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Do you find riding a tandem easier or harder than your single?

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Do you find riding a tandem easier or harder than your single?

Old 03-25-23, 12:26 AM
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Originally Posted by merlinextraligh View Post
makes total sense that higher load equals higher rolling resistance. That doesn’t begin to say that for a given load, the rolling resistance of a tandem on two tires is higher than two singles on 4 tires.
What his testing proves is that the rolling resistance increases with the load. This means single bikes : two times load of 80 kg same effect on rolling resistance. Each wheel has a load of simplified 40kg.
Tandem two riders, load of 180kg, each wheel a load of 80kg. The test shows that the rolling resistance not rises linear with the weight per wheel, but increases with load.
So the rolling resistance of a wheel with a load of 80kg on a tandem is higher as the added rolling resistance of two wheels wit a load of 40kg.
Go to the link.and read the test. His tests are realiable.
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Old 03-25-23, 05:12 PM
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I don’t understand your math. The study shows rolling resitance goes up 4.4 percent for an additional 40 pounds per wheel. However when you compare the rolling resitance of the tandem with 2 tires versus two single riders with 4, you’re starting with a 50 percent reduction by eliminating the rolling resistance of two wheels. For the tandem to have more rolling resistance the increase from weight would have to be more than 100 percent.

So yes the tandem will have more rolling resistance than a single, but it has the power of 2 riders, and less rolling resistance Than the 4 tires of 2 singles.

on a power to rolling resistance basis, the tandem with 2 tires is going have better watts/rolling resistance than two single riders.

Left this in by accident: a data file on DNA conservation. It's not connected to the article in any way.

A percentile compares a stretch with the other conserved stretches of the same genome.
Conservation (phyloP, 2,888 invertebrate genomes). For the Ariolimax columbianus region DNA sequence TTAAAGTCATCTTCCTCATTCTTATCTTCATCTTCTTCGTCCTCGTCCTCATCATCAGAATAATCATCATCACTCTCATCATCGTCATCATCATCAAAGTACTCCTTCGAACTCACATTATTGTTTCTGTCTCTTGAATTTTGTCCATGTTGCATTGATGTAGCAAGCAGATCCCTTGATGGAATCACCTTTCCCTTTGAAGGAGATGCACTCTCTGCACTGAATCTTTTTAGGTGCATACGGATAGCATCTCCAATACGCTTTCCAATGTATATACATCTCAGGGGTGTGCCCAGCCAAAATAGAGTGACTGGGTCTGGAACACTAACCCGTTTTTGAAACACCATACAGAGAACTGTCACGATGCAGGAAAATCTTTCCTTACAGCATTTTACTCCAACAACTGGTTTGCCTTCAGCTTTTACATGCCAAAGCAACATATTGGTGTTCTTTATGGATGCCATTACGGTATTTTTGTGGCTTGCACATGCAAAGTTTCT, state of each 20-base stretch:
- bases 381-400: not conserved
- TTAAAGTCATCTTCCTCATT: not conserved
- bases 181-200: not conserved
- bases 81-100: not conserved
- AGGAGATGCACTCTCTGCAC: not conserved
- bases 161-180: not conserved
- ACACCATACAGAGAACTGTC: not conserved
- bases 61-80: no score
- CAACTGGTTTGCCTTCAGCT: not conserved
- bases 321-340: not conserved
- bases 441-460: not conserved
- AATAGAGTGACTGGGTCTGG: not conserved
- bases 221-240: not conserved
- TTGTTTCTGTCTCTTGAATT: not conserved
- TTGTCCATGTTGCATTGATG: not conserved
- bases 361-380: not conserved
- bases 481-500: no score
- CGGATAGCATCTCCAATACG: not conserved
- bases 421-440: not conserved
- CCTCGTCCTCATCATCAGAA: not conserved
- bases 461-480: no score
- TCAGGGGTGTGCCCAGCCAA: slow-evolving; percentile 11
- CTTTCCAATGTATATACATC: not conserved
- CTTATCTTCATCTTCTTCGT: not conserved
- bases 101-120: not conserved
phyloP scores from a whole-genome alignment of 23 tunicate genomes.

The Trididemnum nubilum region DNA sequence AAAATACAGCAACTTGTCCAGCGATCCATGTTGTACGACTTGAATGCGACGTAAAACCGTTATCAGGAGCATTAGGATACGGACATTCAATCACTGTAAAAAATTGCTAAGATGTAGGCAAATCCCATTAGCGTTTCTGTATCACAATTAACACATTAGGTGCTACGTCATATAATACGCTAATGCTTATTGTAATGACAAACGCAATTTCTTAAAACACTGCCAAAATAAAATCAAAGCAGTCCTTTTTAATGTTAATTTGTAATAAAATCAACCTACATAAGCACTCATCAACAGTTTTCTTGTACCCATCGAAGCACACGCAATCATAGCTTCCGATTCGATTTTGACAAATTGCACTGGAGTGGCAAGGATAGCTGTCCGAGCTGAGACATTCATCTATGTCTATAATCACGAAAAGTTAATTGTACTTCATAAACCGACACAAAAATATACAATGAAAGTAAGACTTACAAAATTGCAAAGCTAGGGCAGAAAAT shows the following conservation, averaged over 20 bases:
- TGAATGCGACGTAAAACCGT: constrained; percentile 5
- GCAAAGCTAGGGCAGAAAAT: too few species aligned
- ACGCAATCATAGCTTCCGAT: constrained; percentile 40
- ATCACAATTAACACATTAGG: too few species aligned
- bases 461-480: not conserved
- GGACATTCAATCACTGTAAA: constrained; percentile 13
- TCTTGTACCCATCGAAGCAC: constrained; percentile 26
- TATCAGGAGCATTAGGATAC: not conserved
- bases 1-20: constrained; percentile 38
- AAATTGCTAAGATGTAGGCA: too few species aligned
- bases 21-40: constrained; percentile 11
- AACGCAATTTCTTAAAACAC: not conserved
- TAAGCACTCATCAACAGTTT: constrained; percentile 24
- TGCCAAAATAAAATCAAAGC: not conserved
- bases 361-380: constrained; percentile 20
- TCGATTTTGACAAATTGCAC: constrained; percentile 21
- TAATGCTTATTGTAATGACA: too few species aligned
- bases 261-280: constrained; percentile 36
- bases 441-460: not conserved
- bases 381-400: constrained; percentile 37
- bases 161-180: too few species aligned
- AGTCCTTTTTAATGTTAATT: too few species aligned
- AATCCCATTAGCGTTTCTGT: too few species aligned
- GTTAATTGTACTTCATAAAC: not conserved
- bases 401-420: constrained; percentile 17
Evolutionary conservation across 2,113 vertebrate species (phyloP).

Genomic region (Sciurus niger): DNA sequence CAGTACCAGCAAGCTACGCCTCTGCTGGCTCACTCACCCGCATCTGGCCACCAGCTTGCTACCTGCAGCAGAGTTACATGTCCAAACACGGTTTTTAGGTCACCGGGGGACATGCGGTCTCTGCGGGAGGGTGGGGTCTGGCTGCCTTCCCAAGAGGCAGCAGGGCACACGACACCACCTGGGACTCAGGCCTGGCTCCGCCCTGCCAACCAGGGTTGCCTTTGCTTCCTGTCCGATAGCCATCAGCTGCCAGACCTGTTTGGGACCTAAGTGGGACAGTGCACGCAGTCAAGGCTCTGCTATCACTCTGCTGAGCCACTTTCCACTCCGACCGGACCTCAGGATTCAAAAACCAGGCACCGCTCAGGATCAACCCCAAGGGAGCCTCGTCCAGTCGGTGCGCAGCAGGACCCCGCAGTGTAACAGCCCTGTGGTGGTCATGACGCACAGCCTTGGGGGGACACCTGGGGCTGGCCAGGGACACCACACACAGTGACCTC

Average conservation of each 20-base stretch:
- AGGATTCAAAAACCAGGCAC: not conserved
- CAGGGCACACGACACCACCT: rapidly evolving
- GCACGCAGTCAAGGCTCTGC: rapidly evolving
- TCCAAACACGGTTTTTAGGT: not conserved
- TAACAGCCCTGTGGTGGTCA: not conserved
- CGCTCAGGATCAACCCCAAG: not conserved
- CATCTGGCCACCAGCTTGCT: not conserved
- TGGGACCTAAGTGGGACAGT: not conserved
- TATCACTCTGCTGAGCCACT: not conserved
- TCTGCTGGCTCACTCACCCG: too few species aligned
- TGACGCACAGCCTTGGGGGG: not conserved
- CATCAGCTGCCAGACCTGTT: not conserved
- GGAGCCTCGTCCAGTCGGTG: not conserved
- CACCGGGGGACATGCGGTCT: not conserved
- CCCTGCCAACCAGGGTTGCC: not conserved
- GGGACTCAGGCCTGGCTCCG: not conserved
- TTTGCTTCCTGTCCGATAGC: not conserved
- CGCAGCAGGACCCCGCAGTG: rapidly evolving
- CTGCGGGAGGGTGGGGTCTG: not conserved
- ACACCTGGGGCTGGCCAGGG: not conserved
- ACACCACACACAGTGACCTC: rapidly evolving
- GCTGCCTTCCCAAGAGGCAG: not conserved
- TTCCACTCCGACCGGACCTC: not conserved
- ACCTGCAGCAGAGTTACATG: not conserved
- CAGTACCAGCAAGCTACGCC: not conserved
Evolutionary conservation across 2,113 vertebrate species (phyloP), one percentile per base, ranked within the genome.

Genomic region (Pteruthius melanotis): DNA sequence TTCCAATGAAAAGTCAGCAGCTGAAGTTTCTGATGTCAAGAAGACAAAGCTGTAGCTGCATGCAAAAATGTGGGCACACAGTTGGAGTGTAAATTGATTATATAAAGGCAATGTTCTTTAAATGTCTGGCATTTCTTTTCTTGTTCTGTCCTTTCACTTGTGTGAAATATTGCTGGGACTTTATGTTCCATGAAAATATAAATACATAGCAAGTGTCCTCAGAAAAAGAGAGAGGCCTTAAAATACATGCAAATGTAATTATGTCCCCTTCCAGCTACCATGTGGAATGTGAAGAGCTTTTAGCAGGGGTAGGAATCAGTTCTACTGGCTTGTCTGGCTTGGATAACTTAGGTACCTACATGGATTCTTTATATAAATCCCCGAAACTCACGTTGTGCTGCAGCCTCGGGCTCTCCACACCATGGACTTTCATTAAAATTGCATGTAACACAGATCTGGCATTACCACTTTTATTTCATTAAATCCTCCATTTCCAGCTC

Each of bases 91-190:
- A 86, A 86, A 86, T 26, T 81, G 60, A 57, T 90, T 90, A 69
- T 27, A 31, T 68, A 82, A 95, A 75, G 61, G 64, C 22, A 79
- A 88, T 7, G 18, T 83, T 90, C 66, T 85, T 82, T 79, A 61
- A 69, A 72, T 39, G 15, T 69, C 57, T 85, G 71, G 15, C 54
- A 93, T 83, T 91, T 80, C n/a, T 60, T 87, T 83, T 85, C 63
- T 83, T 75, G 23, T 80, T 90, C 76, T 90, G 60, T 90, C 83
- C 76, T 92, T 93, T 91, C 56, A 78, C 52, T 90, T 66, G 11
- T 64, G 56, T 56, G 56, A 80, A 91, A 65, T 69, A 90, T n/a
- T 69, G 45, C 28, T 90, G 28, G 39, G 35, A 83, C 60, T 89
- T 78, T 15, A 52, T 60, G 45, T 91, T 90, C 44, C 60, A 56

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Last edited by merlinextraligh; 03-25-23 at 05:21 PM.
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Old 03-25-23, 07:43 PM
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These test results are interesting:

1) It has become accepted gospel on BF, based on the testing at bicyclerollingresistance.com, that CRR goes up as pressure is increased. This testing shows the opposite, which also has been my experience on smooth asphalt.

2) The tested loads do not go as high as common tandem loads do, simply because of the test equipment used. The graph shows they believe it's a straight line of CRR with loading, so it would be relatively simple to extrapolate to get the more usual numbers. That said, IMO the pressures shown correspond well to the pressures normally used by riders for that given loading.

3) The CRR for the light single rider using their normal pressure is .00452. The CRR for the tandem with extremely light riders using their normal pressure is .00378. Thus the tandem actually has a lower rolling resistance than one single.

Thus merlinextraligh is correct as usual in his post 52.

I think drivetrain friction losses are greater on a tandem than on a single due to the tandem's 2 chains and the much higher loading of the drive chain. Merlinextraligh points this out in post 50. However, the tandem has a huge advantage, having only 1.5 * the wind resistance of a single. In spite of our team's substantial age penalty and our stoker with about half the captain's power, we wind up towing fairly strong singles in a bad headwind. Going downwind, they pass us quite easily. In dead air, we're about equal. Climbing, we totally suck. CRR essentially has nothing to do with anything tandem-related. It's so small w/r to everything else.
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Last edited by Carbonfiberboy; 03-25-23 at 07:48 PM.
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